Echoes Of The Little Bighorn


It was the time when ponies are [June]. During a sun dance we held on Rosebud Creek ten days earlier, my uncle, Sitting Bull, had offered a hundred pieces of his flesh to Wakantanka [Great Holy Spirit] and had been granted a vision of white soldiers without ears falling upside-down into camp. He told me that this vision was a promise of a great victory yet to come. Three days later we beat [General George Crook] in a light on the Rosebud. But my uncle said an even greater victory was coming.

The night before the fight with Long Hair. Sitiing Hull went out to the ridge where the monument now stands. He sang a thunder sons;, then prayed lor knowledge ol things to come. As he repeated for me later, he wailed aloud. ollering a filled pipe as he prayed:

“Wakantanka , hear me and pity me! I oiler you this pipe in the name of my people. Save them. We want to live! Guard my people against all danger and misfortune, lake pity on us!

Then he stuck slender wands in the ground to which he tied tiny buckskin bags of tobacco and willow bark. Next day Long Hair’s horse soldiers would knock them all down, but that night my uncle knew that “Wakantanka had heard his prayer. Before sunup an old woman died in the Hunkpapa camp. She was the wife of Sitting Bull’s uncle, Four Horns. As Sitting Bull later told me, the death of such an important woman made him wonder if the promised victory might not come that very day.

I was twenty-three that summer and had been a warrior a long time. Another Hunkpapa named Gray Eagle and I were Sitting Bull’s special bodyguards. It was our duty to watch him and see that he had protection. I also had the duty of seeing that his orders were carried out by others and Io look after his property, That morning I took (he lamily horses to the river.

At midday I went back to the pony herd and drove the horses to the river lor the noon watering, just then I heard shooting near the Hunkpapa camp tircle. I knew our camp soldiers [police] did not allow olfhand linng. So I recognized the shots as a warning of some kind of danger. I quickly caught my best pony and turned the other sttxk loose, knowing they would head back to camp as stxin as the hobbles were oil. Not faraway I sawdust rising and heard iron-shod hoofs pounding against loose rocks. I raced back to the tepe I shared with my uncle.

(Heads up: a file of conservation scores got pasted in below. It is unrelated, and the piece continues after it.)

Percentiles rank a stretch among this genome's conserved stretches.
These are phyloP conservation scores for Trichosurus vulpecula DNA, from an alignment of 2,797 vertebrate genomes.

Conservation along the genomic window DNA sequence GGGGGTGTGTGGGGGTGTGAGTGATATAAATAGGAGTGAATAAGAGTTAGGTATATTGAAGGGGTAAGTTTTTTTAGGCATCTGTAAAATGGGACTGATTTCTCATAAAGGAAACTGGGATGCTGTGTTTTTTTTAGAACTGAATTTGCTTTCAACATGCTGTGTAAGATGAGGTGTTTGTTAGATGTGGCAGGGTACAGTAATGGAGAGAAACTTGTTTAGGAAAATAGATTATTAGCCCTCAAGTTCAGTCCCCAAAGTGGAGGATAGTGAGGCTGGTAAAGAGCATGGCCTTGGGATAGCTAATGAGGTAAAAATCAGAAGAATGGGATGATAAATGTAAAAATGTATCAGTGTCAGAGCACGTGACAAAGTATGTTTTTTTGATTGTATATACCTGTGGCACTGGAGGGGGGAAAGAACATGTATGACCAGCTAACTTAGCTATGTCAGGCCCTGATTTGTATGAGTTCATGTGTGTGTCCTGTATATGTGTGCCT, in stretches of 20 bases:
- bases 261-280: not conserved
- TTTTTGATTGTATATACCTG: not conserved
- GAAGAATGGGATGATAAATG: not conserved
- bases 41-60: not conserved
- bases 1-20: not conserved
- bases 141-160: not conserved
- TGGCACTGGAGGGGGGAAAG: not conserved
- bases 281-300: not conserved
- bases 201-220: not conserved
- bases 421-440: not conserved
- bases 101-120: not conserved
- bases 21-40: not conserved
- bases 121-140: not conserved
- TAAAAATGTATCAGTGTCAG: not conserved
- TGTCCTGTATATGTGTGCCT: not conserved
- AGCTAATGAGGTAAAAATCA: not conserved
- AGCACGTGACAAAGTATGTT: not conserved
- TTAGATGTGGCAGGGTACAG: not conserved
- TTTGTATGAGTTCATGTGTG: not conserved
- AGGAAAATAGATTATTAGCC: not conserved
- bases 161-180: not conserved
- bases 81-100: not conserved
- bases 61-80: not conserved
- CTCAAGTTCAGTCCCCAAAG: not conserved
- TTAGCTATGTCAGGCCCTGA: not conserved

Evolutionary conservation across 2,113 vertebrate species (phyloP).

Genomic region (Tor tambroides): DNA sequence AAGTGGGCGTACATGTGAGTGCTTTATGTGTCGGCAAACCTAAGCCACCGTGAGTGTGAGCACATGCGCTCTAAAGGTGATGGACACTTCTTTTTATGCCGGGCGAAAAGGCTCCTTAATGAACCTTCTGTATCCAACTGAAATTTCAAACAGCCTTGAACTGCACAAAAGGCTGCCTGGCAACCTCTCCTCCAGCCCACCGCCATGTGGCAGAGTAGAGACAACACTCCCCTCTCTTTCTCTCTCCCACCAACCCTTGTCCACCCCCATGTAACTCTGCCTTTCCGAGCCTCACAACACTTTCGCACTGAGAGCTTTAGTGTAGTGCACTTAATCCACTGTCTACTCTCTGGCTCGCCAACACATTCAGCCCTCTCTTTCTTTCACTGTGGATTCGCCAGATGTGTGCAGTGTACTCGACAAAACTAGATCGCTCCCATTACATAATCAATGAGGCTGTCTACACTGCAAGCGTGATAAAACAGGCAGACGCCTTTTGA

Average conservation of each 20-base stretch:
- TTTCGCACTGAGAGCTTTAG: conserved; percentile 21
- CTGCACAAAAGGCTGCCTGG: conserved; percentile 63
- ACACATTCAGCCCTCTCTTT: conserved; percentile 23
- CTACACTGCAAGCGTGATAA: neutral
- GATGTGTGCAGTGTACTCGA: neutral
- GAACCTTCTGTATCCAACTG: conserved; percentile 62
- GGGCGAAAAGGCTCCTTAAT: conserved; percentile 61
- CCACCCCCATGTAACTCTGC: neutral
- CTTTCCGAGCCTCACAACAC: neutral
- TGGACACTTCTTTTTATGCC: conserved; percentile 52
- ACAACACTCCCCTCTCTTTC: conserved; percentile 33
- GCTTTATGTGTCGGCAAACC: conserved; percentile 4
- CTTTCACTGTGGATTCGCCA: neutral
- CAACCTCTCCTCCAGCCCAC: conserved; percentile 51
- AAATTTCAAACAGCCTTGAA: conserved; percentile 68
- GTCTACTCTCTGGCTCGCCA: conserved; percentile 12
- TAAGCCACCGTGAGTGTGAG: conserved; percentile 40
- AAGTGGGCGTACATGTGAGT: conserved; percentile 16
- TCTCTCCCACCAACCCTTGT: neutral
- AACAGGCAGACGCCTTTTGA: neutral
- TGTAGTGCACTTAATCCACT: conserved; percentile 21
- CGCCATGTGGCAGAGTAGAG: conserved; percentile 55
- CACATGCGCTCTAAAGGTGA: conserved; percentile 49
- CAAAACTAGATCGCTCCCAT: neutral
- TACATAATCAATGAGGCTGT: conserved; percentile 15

The Hunkpapa camp was in an uproar. Warriors were rushing around to catch their ponies, Women were streaming and children were crying and old men were shouting advice as loud as they could. Then the women and children began to run off to the west, not taking the time to strike their tepees or to carry of belongings.

I reached the tepee ahead of my uncle. I grahlx’d my old muzzlcloader and quickly checked it. Just then Siding Hull entered the tepee and took the old rifle out of my hands. He handed me a stone-headed war club, then took his own rawhide shield out of its buckskin case and hung; it over my shoulder. This shield was both for protection and to be used as a badge of the chief’s authority.

“You will take my place and go out and meet the soldiers that are attacking us,” he ordered. “Parley with them, if you can. If they arc willing, tell them I will talk peace with them.”

Sitting Bull was buckling on his cartridge belt as we hurried outside. His deaf-mute adopted son came running up with the chief’s black stallion. Another bodyguard, named Iron Elk, handed my uncle a Winchester carbine and a revolver and held the stallion’s jaw rope. Sitting Bull jumped on the stallion’s bare back and galloped off to look for his old mother and get her to safety. Many young warriors gathered around me. I raised my uncle’s shield high so they all could see it. Then I led them out to meet the soldiers.

One Bull soon discovered that any talk of peace with Major Marcus A. Reno’s attacking troopers was out of the question. Soldiers now on the firing line began shooting as soon as they saw the raised shield. Rec [Arikara] Indian scouts, serving the jth Cavalry, were trying to capture the huge herd of Sioux ponies west of the camp. Chief Black Moon rode up with a large force of Hunkpapa camp police to save the pony herd. One Bull rallied his warriors for a charge.

The Sioux onslaught began suddenly, sweeping back the Ree scouts and halting Reno’s advance. Black Moon’s Hunkpapas hit Reno’s exposed flank. As One Bull told me:

The soldiers were mixed up. Some got off their horses and began firing again as we rode in. Others stayed mounted. Two soldiers couldn’t hold their horses in all the excitement. The horses bolted, carrying their riders right into our warriors. These soldiers didn’t last long!

Then the soldier chief shouted something, and all the soldiers did a strange thing. They all got off their horses, except for every fourth man who held the horses for the other three. Then they ran on foot trying to get into the timber along the river. I raised my uncle’s shield again and led another charge to chase them. They were turning around to shoot at us, but we rode right into them, chasing them into the river. VVc killed many on the river bank and in the water.

I rode up behind one soldier and knocked him over with my war club. Then I slid off my pony and held the soldier’s head under water until he was dead. I killed two more soldiers in the water.